Shade-grown coffee is grown in the shade of a rainforest. This means that the land used to grow the coffee is not clear-cut, so as a consequence fewer coffee plants can grow on the same size piece of land. Of course, shade-grown coffee therefore costs more to produce, but it only costs the end customer a little bit more per pound to buy. Growing coffee in the shade is also helpful to the farmers themselves, because they can also grow other plants on the same land that they use to farm their coffee, whereas it's only possible to grow coffee plants on a cleared coffee plantation.
In general, about 150 species of bird species are able to live on shade grown coffee plantations in the rainforest, whereas only about 20 are able to live on sun-grown land. Consequently, shade growing helps many species avoid extinction, and helps the farmers too because the birds eat many of the insects that blight the crops, almost eliminating the need for pesticides. In addition to birds, many more mammals, beetles, ants, amphibians and epiphytes1 can live on shade-grown land than on sun grown plantations.
The Dilemma for Farmers
Currently there are many small-scale, local coffee farmers living in the middle of the world's rainforests. They get paid approximately 50 US cents2 per pound of 'gourmet' coffee, while the companies that then sell the coffee on to consumers charge on average $11.103 for the same pound of coffee. Many people often work for these farmers, but they usually only get paid around 12 cents4 per hour because there is so little money coming into the farm. Many farmers also have to buy more land than is really needed in an attempt to be environmentally sound and grow their coffee in the shade. Many coffee farmers find themselves in such a challenging financial situation that they are unable to maintain their environmentally friendly farming methods - consequently they find themselves having to give up growing shade-grown coffee in order to make a bigger profit so as to stay in business.
However, rather than resort to financial ruin or damaging the environment, coffee farmers can consider a third option.
Fair Trade Coffee
There is a product called fair trade coffee, where the farmers get at least $1.265 per pound. Most fair trade coffee is also shade-grown, so the extra money that the farmers get is almost always put to good use. Since more money must be paid to farmers, fair trade coffee is usually more expensive than regular coffee, but being fair to farmers is definitely worth a bit more money.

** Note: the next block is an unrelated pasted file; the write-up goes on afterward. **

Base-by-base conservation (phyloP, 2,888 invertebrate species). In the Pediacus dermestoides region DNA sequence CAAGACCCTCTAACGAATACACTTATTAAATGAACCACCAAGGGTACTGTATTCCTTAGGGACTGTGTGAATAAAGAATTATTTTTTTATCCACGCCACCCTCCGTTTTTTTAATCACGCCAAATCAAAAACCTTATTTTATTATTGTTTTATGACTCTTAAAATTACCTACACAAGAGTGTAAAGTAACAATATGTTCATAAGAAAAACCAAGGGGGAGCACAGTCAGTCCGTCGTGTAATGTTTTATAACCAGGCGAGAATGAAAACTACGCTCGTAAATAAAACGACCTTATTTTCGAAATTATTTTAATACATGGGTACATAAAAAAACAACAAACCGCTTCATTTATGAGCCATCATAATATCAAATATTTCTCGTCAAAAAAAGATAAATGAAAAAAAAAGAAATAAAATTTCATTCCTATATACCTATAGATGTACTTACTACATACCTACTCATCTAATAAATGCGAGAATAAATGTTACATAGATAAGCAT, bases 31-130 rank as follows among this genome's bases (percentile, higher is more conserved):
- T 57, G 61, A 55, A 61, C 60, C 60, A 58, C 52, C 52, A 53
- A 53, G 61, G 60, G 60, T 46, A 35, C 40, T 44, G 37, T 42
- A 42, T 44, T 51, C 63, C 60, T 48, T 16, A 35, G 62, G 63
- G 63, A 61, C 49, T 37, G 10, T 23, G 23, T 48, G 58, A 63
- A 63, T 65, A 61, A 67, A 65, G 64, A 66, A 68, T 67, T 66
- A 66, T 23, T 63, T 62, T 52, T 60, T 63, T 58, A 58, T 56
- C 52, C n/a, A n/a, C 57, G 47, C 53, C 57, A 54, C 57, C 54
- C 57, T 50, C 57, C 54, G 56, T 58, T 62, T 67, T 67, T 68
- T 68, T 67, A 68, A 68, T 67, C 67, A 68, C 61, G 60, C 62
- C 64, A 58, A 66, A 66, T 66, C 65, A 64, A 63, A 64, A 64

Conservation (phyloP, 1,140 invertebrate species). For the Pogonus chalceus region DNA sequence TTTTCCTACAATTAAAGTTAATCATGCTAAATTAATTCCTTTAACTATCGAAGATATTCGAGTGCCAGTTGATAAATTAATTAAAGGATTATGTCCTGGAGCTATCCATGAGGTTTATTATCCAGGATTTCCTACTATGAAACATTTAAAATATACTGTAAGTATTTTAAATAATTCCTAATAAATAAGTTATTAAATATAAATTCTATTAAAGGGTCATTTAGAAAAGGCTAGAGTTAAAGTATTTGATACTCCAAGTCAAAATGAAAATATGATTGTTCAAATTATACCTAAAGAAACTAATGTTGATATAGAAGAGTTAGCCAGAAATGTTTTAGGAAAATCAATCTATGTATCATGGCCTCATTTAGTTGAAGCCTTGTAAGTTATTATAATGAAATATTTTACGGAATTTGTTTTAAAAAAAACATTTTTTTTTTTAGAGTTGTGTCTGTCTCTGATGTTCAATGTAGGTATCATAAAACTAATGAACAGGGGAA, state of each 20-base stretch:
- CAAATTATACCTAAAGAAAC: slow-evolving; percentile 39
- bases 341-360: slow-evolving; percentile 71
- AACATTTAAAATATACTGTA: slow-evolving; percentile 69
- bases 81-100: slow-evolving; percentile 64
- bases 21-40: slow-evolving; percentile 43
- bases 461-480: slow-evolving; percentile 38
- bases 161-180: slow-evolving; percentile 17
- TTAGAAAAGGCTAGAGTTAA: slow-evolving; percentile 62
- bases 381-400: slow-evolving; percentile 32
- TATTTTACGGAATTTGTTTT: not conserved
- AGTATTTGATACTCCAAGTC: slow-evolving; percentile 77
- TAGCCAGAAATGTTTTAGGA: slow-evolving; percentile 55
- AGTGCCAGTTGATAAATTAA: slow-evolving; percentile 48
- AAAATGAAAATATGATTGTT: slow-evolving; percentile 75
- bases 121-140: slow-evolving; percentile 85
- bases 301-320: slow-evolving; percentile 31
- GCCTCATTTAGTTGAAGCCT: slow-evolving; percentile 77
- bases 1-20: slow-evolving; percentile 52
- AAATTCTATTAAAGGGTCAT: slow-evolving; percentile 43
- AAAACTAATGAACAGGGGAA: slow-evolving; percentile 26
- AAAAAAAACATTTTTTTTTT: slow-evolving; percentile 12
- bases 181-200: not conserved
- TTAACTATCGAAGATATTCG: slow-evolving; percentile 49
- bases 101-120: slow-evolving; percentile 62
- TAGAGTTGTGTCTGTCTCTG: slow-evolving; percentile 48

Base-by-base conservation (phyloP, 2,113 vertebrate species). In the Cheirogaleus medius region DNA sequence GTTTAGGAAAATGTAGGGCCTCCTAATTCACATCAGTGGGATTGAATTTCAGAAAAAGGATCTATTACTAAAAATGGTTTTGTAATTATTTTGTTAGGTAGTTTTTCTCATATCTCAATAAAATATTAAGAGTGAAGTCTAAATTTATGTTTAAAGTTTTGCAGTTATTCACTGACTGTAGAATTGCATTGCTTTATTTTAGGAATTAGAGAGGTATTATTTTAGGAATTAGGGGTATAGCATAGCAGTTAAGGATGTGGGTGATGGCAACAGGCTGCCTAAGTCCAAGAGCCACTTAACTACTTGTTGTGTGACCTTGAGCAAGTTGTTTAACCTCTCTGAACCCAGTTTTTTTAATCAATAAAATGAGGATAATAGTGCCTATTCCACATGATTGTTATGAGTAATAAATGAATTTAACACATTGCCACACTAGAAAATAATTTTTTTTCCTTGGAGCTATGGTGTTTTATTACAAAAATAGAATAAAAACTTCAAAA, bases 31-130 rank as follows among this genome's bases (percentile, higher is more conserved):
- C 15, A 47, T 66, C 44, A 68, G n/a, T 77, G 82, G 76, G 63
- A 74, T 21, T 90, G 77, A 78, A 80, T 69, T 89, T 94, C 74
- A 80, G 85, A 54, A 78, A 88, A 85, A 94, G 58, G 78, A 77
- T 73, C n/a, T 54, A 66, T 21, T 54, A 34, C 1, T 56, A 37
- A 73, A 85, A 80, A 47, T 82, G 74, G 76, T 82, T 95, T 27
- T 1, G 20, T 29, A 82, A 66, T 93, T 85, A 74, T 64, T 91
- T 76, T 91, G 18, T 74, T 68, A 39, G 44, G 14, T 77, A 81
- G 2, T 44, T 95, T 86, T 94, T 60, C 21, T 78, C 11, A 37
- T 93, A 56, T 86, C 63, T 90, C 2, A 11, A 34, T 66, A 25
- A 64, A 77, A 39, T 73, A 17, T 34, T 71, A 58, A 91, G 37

Many people agree that it is very important to buy fair trade coffee; in fact some care enough to volunteer in stores that sell it, so that they don't take any of the profit away from the original farmer. Fair trade coffee is also very important because (since it is usually also shade-grown) it shows the local people that they can make a bigger profit by doing something that is both good for both them and the environment.
One problem with fair trade coffee, however, is that many farmers become 'locked' into the Fair Trade Cooperative which does not allow them to then split and become their own farm once they start making higher profits. This actually often causes the farms to lose money that they should be making from their coffee.
Why Choose Shade-grown, Fair Trade Coffee?
The few arguments against shade-grown and/or fair trade coffee are that they are more expensive, and that the plants have a lower yield per acre than on sun-grown plantations. There is not much that anyone can do about the price, although the difference is insignificant enough that most American and European coffee drinkers are still easily be able to afford it. Although there is a lower yield per acre, and farmers can't fit as many plants per as they would be able to if they clear cut the forest, the plants that are shade-grown often live for twice as long as the sun-grown plants. Another benefit of shade-grown coffee is that the land that it is farmed on can, at the same time, be used to grow a wide variety of other crops. Also, more trees result in less soil erosion, acid run-off and irrigation on shade grown coffee farms.
As well as helping the farmers and the environment, shade-grown coffee also benefits the consumer because many coffee drinkers think that it has a richer, less bitter taste. Many drinkers believe it's more aromatic - that's because the beans are not baked in the sun and are given a longer time to ripen. The drinker will also benefit if they are the kind of person that enjoys doing things that benefit other people and the environment.
Right now the demand for shade-grown, fair trade coffee is minuscule, but that can change. If more coffee drinkers started buying shade-grown, fair trade coffee (not even necessarily as a regular habit), bird species, the rainforest and farmers would all benefit rather than suffer from the planet's insatiable appetite for a cup of coffee. It would also help reduce global warming, because the trees that would normally be clear–cut replace some of the carbon in the air with oxygen. So the next time you buy a cup of coffee, just try shade-grown, fair trade and see what it's like to drink something that is morally and aesthetically satisfying.